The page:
This is also a neighborhood that has suffered, and continues to suffer, from some of the most draconian cuts in social programs in Britain, with youth centers being shuttered and tuitions for education programs being raised beyond affordability. It’s also an area where aggressive “stop and frisk” policing policies have angered and alienated a generation of children—who, after regularly being treated like criminals, have now learned to act accordingly.

Looting is complicated. Certainly, on one level, it’s the result of pure greed, not a political consciousness. It’s not about a conscious attack on material inequality as much as it’s a reaction programmed by a commercial culture—to accrue stuff by whatever means are open to you. For middle-class folks, that means turning a blind eye toward the sweatshops where your affordable goods are produced, essentially stealing the labor and health of the people who produced them. For those with the same material desire but no cash or credit cards, the theft goes one level higher. It’s not revolution. It’s greed. Or hunger. But the cause is the same. That’s the social inequality and hopelessness documented by UNICEF.

When there is no hope—as in no jobs, no hope of jobs, no hope of getting a decent education, no hope of getting by with any sort of stable healthy life, and little evidence that anyone in your community is getting by—the social fabric tears. Revolutions are born out of hope. Riots are gestated in despair. In this case, this is the despair that a half million protesters in London warned about on March 26 of this year. In the UK, like here in the US, the relentless, insatiable greed of the hungry ghosts at the top of the economic pyramid has bled large tracts of the nation of the very lifeblood it needs to survive.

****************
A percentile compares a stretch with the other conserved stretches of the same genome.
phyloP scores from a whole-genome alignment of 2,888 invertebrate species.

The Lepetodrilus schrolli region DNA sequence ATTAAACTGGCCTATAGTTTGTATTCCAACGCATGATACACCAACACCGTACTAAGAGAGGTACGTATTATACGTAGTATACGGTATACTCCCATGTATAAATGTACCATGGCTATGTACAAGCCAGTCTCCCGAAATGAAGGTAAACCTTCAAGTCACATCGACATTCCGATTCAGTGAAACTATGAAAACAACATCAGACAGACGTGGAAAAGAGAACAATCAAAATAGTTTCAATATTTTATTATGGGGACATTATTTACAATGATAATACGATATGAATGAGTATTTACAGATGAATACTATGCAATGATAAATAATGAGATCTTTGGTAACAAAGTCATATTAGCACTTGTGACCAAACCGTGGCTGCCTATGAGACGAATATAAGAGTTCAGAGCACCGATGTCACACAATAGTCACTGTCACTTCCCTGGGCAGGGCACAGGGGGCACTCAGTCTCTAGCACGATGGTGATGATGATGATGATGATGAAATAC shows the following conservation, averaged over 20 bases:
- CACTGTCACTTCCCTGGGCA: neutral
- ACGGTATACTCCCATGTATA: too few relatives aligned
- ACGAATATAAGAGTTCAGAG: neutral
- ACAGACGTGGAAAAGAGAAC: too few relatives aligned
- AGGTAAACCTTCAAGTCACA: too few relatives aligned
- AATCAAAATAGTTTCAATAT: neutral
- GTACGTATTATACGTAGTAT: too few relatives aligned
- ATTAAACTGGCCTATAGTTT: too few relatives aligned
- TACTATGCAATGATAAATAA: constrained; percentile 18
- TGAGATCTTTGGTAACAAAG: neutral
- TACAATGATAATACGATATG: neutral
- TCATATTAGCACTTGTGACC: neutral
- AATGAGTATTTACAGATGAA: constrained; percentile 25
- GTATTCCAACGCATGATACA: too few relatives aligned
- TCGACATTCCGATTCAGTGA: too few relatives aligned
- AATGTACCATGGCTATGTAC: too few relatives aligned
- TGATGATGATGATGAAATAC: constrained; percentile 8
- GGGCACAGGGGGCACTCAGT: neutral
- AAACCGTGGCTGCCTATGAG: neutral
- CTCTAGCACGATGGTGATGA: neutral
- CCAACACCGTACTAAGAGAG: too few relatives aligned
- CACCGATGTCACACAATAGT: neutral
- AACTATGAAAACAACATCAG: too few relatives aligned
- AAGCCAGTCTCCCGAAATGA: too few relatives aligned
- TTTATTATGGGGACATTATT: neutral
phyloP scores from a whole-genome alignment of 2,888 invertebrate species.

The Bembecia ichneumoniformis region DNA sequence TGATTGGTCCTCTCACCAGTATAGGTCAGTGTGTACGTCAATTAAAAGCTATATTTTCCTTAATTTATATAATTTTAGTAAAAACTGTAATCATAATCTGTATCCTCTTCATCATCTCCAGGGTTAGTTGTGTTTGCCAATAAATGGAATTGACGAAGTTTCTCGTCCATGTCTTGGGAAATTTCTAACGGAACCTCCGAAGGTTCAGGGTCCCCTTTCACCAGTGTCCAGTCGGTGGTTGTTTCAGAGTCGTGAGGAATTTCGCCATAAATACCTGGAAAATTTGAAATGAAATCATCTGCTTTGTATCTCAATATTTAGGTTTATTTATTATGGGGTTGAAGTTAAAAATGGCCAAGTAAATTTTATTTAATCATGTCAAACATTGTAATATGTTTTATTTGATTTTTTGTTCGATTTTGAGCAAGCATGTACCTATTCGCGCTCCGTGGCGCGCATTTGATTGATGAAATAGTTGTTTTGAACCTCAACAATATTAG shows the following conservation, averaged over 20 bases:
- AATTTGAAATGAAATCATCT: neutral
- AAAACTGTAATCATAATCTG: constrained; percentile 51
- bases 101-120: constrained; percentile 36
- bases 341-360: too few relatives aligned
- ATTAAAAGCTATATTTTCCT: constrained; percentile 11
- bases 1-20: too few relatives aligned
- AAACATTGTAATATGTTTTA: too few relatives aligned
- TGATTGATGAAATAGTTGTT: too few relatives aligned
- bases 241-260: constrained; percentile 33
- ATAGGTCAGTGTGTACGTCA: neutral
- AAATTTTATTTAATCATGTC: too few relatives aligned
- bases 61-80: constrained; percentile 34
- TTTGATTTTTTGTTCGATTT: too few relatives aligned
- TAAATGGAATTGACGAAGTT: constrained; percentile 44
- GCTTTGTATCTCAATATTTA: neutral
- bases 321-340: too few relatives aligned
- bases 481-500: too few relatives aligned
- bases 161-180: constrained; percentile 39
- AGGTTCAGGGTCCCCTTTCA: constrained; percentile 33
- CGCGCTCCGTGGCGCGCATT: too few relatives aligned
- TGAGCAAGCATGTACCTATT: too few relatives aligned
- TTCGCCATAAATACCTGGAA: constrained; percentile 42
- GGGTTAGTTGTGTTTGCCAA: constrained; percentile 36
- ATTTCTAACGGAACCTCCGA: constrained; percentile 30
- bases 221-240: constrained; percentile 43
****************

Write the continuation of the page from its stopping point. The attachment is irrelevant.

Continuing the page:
Ultimately, where there is social pain and frustration, and no hope of relief, bad things happen. Individuals give up and self-destruct by anesthetizing themselves with drugs, poisoning their families and communities in the process. And communities eventually self-destruct with undirected, as in no real revolution to direct it, anger. This is what we’re seeing in the UK. It’s a class war, but not one that’s being waged by poor and working-class people. The riots are the end result—a sort of colony collapse syndrome like that suffered by bees.

This should be the mother of all wake-up calls for us here in the United States. Remember that UNICEF study? While poor British children suffer the worst conditions in the developed world, the same study places the US right behind Britain, with the difference between the two countries being statistically insignificant. The only difference is that in Britain, even conservative politicians are talking about how the social safety net might need a bit of mending. Here in the US, our politicians are instead plotting unfathomable cuts to the final remaining threads in our social safety net.

Dr. Michael I. Niman is a professor of journalism and media studies at Buffalo State College. His previous columns are at, archived at, and available globally through syndication.